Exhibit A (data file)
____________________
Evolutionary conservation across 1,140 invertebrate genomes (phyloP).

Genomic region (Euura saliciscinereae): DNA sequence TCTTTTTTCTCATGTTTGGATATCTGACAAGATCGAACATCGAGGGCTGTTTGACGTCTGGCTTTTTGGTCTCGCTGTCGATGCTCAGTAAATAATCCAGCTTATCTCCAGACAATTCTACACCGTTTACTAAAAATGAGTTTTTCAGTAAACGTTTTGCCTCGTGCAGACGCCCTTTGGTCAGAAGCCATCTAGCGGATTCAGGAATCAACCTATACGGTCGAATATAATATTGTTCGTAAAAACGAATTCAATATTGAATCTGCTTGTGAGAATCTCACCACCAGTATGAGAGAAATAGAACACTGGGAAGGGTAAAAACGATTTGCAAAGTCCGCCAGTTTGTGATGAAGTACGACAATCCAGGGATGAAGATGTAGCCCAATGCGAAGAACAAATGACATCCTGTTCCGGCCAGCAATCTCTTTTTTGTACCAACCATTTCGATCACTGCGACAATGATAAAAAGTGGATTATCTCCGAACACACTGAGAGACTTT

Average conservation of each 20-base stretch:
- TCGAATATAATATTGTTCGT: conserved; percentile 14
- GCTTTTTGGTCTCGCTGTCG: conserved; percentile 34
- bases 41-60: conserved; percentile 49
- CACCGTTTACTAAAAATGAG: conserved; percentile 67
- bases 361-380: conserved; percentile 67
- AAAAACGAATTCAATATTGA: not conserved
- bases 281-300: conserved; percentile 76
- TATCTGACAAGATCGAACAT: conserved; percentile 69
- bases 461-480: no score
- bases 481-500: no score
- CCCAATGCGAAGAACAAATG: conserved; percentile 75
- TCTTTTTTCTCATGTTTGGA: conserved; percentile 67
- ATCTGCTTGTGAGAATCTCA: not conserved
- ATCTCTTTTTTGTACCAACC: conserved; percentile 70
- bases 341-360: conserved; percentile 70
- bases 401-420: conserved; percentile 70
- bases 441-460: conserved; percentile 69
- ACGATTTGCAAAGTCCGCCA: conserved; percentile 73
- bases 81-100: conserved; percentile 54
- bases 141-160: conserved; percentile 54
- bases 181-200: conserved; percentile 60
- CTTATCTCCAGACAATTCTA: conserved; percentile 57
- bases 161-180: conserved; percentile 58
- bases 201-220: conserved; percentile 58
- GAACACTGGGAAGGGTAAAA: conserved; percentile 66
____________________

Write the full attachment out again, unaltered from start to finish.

Evolutionary conservation across 1,140 invertebrate genomes (phyloP).

Genomic region (Euura saliciscinereae): DNA sequence TCTTTTTTCTCATGTTTGGATATCTGACAAGATCGAACATCGAGGGCTGTTTGACGTCTGGCTTTTTGGTCTCGCTGTCGATGCTCAGTAAATAATCCAGCTTATCTCCAGACAATTCTACACCGTTTACTAAAAATGAGTTTTTCAGTAAACGTTTTGCCTCGTGCAGACGCCCTTTGGTCAGAAGCCATCTAGCGGATTCAGGAATCAACCTATACGGTCGAATATAATATTGTTCGTAAAAACGAATTCAATATTGAATCTGCTTGTGAGAATCTCACCACCAGTATGAGAGAAATAGAACACTGGGAAGGGTAAAAACGATTTGCAAAGTCCGCCAGTTTGTGATGAAGTACGACAATCCAGGGATGAAGATGTAGCCCAATGCGAAGAACAAATGACATCCTGTTCCGGCCAGCAATCTCTTTTTTGTACCAACCATTTCGATCACTGCGACAATGATAAAAAGTGGATTATCTCCGAACACACTGAGAGACTTT

Average conservation of each 20-base stretch:
- TCGAATATAATATTGTTCGT: conserved; percentile 14
- GCTTTTTGGTCTCGCTGTCG: conserved; percentile 34
- bases 41-60: conserved; percentile 49
- CACCGTTTACTAAAAATGAG: conserved; percentile 67
- bases 361-380: conserved; percentile 67
- AAAAACGAATTCAATATTGA: not conserved
- bases 281-300: conserved; percentile 76
- TATCTGACAAGATCGAACAT: conserved; percentile 69
- bases 461-480: no score
- bases 481-500: no score
- CCCAATGCGAAGAACAAATG: conserved; percentile 75
- TCTTTTTTCTCATGTTTGGA: conserved; percentile 67
- ATCTGCTTGTGAGAATCTCA: not conserved
- ATCTCTTTTTTGTACCAACC: conserved; percentile 70
- bases 341-360: conserved; percentile 70
- bases 401-420: conserved; percentile 70
- bases 441-460: conserved; percentile 69
- ACGATTTGCAAAGTCCGCCA: conserved; percentile 73
- bases 81-100: conserved; percentile 54
- bases 141-160: conserved; percentile 54
- bases 181-200: conserved; percentile 60
- CTTATCTCCAGACAATTCTA: conserved; percentile 57
- bases 161-180: conserved; percentile 58
- bases 201-220: conserved; percentile 58
- GAACACTGGGAAGGGTAAAA: conserved; percentile 66